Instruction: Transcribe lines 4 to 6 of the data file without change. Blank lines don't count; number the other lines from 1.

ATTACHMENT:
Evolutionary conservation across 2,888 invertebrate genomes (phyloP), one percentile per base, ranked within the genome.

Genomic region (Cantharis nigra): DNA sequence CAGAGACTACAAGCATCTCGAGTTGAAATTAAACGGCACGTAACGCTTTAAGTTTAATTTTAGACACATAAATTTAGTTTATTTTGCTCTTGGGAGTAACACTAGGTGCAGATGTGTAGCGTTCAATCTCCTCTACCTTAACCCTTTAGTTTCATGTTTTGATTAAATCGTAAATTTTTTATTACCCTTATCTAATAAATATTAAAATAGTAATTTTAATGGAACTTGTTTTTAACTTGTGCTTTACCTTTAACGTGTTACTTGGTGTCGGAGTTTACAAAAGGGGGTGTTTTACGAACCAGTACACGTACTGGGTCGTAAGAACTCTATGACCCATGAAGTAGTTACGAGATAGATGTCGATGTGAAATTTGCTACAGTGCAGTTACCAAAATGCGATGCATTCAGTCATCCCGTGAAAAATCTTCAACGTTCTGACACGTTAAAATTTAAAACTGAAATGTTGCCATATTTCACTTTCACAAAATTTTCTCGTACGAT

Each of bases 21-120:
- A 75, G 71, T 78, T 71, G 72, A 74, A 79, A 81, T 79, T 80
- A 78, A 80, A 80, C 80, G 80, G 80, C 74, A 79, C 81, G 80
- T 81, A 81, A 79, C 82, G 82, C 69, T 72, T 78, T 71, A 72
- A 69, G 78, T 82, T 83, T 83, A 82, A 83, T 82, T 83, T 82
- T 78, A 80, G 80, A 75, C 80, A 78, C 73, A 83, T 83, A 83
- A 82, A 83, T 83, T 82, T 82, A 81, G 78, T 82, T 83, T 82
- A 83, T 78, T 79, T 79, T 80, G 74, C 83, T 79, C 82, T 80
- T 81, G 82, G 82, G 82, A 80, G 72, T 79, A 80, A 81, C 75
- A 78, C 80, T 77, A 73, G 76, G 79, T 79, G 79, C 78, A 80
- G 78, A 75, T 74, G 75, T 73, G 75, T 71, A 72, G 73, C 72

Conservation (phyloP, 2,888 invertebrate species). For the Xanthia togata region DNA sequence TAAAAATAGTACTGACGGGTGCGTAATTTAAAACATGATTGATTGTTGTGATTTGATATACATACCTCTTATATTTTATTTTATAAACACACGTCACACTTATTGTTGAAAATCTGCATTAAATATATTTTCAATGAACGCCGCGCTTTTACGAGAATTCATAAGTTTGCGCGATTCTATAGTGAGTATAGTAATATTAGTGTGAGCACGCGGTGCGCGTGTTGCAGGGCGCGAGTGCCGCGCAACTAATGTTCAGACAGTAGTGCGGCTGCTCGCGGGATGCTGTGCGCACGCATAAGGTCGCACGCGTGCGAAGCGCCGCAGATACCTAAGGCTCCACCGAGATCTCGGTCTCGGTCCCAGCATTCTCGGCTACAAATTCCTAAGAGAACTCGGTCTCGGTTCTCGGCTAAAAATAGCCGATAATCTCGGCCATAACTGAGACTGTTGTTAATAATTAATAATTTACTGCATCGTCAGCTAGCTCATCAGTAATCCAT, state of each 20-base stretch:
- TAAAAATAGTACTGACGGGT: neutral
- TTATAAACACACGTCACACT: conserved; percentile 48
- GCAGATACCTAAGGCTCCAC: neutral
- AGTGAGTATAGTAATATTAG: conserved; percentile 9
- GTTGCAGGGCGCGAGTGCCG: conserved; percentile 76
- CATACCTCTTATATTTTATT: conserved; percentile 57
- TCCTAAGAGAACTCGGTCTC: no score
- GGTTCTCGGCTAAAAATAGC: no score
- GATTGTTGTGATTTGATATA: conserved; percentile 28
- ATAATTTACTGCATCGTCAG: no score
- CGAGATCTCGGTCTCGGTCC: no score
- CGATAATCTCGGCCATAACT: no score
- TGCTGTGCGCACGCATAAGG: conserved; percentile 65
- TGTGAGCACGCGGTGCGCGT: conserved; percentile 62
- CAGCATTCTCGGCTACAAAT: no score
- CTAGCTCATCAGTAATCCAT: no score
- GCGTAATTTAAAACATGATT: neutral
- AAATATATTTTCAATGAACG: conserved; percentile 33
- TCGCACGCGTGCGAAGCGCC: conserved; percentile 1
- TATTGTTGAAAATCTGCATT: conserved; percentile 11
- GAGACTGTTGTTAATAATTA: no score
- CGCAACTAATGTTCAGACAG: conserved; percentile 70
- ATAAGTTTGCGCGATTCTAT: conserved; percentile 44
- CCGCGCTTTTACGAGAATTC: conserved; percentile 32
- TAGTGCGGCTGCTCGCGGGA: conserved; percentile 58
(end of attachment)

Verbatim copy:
- A 75, G 71, T 78, T 71, G 72, A 74, A 79, A 81, T 79, T 80
- A 78, A 80, A 80, C 80, G 80, G 80, C 74, A 79, C 81, G 80
- T 81, A 81, A 79, C 82, G 82, C 69, T 72, T 78, T 71, A 72